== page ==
It can be worth signing up for ‘early bird’ airline emails so you can be first in the online queue when tickets go on sale. Airlines usually release tickets around 11 to 12 months in advance.

Booking early will give you more choice and guarantee you a seat on the flight you want. However worth knowing with budget airlines, even if you book a ticket, you’ll need to pay more if you want a specific seat or to sit together as a family. To save money - make a note of the date online check-in opens and go online early that morning for the best chance of getting seats together without paying more.

Go last minute 

This can work, but it's a case of taking your chance; less popular routes may still have empty seats close to the departure date, and prices could be cut as a result.

Nicky Kelvin from the Points Guy says: "Last-minute flights tend not to be cheaper, and this is because airline fares are guided by specific fare buckets that are only available at certain pre-set dates before your flight. Only the most expensive fare classes are typically left a day or two before departure, and the cheaper fares are reserved for purchases made at least 21 days before your flight.” 

Use voucher codes 

Use sites such as Savoo.co.uk and our sister site myvouchercodes.co.uk to search for offers. For example, single parents can save up to £100 on Easyjet family holidays with the code ONEADULT (valid until 30 September, 2022). 

Get cashback on flight purchases

Use cashback sites like Topcashback and Quidco and claw back some of the money you’ve spent. 

It can take around 30 days for your cash to be payable, but you can use the money towards other expenses. We found current deals from TopCashback (opens in new tab) including up to 10% cashback when booking with Expedia (opens in new tab), up to £42 on Jet2Holidays (opens in new tab) and a not so generous, but still worth having 1.1% cashback on British Airways (opens in new tab) flights.

Consider add-ons carefully when booking flights 

When comparing prices, make sure you check exactly what’s included - and what’s not.

You’ll usually get an inclusive luggage allowance on scheduled flights but you’ll pay for everything with budget airlines. So bear in mind that super cheap ticket could cost you six times the price if you book a bag in the hold each way. With Ryanair (opens in new tab) this can be another £80 per bag on a return flight. Check the size of any free cabin bag you can take on board as this varies between airlines and you don’t want to be clobbered with penalty fares at the gate.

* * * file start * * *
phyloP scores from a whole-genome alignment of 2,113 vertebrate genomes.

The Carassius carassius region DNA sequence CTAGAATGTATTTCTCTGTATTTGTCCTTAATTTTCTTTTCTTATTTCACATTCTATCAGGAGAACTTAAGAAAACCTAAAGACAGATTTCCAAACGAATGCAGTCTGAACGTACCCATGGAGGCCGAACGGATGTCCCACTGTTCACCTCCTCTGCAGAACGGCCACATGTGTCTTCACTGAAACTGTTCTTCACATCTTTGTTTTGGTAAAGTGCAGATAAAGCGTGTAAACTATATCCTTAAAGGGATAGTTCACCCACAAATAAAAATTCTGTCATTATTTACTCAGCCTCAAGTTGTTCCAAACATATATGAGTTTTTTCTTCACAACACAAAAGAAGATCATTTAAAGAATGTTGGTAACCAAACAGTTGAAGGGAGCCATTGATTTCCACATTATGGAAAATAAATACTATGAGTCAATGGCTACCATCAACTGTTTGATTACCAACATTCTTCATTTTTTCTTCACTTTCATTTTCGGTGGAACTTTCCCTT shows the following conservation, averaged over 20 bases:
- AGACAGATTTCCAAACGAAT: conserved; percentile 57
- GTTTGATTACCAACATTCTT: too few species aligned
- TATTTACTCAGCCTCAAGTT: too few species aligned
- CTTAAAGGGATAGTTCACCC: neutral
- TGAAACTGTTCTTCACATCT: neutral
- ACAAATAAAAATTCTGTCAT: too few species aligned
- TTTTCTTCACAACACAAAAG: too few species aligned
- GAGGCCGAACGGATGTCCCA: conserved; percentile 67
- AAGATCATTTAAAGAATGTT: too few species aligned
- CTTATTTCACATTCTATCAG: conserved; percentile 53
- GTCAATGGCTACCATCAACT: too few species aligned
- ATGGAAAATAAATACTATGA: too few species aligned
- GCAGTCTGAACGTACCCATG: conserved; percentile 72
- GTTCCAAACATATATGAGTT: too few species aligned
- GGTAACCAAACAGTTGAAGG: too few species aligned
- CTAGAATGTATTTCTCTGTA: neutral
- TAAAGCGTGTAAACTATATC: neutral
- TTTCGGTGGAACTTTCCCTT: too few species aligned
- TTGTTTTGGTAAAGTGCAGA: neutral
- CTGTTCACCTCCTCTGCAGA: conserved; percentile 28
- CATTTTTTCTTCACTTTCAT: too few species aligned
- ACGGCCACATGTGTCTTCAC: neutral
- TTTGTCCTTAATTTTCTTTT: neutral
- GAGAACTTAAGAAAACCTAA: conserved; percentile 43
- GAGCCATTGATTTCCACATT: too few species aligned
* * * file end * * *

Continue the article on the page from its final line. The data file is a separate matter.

When is the best time to go on holiday to save money?

Travelling during term time, rather than school holidays, will be far cheaper. Check in advance when the school holidays fall, keeping in mind that they can vary by area.

It’s also worth checking for any major sporting events or festivals on the dates you’re thinking of travelling as these can ramp up ticket prices.  

And if you’re flying long haul check your cheap ticket isn’t at the expense of arriving in the middle of the rainy season. You may bag a January flight deal to Australia thinking you’re flying into the Australian summer but in Darwin, January is the wettest month. 

Are package deals cheaper?

This doesn’t have to be an ‘off the peg’ package.  Booking your flight and accommodation through the same company counts as a ‘package’ and can work out cheaper than booking both bits separately as agents may have deals on hotels or apartments.

Plus this boosts your consumer rights – as you get ATOL protection which means if the company you book with goes bust, you’ll get your money back or a flight home.  Worth double checking any ATOL accreditation on the Civil Aviation Authority website (opens in new tab)

Are flights cheaper on an airline's own website? 

With budget flights like EasyJet, Ryanair or Wizz it’s worth booking direct - as you’ll be hard pushed to beat the airline’s own prices. 

And with any flight deal – even if you find a cheap ticket – it is always worth checking back on the airline’s own website so you can know what their best rate is. 

Are flights cheaper closer to the date you want to travel? 

Whether flights are cheaper the closer you get the date of travel depends on the destination and the airline.

Tristan Sire from Jack’s Flight Club, said: “Usually we’d say flights are not cheaper closer to the departure date, but things have changed a little post-pandemic. For short-haul flights with Ryanair (opens in new tab) and Wizz Air (opens in new tab), in particular, there have been some deep discounts on flights in the next two to six weeks.” 

“It does depend on your destination - Spain hasn’t felt this as much as Greece or Italy. If you’re looking for something super last minute, and you see the flights in the next two weeks are more expensive than those more than two weeks out, it won’t be worth waiting to book.”

Sue Hayward
Sue Hayward

Sue Hayward is a personal finance and consumer journalist, broadcaster and author who regularly chats on TV and Radio on ways to get more power for your pound.  Sue’s written for a wide range of publications including the Guardian, i Paper, Good Housekeeping, Lovemoney and My Weekly. Cats, cheese and travel are Sue’s passions away from her desk!